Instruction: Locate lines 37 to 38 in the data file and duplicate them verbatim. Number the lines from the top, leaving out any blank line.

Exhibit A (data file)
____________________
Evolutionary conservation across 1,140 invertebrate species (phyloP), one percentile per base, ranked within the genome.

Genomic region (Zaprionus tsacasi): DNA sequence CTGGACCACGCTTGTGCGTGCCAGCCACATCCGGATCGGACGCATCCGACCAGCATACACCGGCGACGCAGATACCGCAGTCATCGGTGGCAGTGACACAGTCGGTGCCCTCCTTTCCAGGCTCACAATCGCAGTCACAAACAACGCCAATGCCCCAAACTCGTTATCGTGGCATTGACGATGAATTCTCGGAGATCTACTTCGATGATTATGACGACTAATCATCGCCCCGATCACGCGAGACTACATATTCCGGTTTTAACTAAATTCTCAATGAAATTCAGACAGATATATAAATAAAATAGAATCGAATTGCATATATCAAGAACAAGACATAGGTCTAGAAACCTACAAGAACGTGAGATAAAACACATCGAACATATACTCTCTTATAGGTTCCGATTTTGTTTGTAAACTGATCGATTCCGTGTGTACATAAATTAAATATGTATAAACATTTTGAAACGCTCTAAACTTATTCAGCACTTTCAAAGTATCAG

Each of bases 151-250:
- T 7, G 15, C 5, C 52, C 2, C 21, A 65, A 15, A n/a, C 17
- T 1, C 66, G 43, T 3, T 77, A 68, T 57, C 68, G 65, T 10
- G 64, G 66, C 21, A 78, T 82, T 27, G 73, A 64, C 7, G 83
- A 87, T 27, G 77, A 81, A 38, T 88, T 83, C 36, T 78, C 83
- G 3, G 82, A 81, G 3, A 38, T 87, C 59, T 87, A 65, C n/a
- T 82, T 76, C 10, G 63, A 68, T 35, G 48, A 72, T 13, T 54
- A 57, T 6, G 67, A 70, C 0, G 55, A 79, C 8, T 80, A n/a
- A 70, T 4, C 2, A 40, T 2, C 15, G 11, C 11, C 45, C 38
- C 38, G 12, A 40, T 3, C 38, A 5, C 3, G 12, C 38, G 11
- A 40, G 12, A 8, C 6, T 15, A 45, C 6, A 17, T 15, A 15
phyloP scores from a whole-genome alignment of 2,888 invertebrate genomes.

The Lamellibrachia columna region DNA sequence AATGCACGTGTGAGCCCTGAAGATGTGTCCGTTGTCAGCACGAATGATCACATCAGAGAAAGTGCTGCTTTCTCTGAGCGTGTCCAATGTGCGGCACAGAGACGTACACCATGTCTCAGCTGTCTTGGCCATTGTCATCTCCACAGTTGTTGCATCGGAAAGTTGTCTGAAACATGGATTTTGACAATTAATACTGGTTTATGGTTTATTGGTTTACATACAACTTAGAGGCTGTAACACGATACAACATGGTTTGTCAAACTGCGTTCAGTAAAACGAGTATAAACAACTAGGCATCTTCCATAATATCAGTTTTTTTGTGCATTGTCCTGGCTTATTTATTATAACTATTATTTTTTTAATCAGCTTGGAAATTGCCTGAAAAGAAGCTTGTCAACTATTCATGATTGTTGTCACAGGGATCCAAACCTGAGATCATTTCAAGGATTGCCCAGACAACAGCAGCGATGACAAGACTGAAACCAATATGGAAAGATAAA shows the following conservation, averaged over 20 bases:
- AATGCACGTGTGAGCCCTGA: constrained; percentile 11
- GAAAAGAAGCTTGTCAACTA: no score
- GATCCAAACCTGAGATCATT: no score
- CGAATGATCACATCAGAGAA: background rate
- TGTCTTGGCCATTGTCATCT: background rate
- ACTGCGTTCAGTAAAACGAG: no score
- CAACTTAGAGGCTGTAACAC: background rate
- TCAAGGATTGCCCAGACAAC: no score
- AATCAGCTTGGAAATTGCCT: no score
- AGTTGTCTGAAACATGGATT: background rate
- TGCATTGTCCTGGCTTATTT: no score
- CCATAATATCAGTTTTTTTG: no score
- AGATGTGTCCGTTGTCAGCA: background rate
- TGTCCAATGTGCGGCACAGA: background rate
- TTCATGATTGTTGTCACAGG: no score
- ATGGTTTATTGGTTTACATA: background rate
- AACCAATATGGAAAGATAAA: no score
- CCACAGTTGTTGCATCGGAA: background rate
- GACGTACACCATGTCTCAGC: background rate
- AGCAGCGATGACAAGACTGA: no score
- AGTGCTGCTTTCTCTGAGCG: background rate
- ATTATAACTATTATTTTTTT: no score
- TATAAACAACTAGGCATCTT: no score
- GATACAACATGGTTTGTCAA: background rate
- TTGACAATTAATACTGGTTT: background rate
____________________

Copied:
- ATTATAACTATTATTTTTTT: no score
- TATAAACAACTAGGCATCTT: no score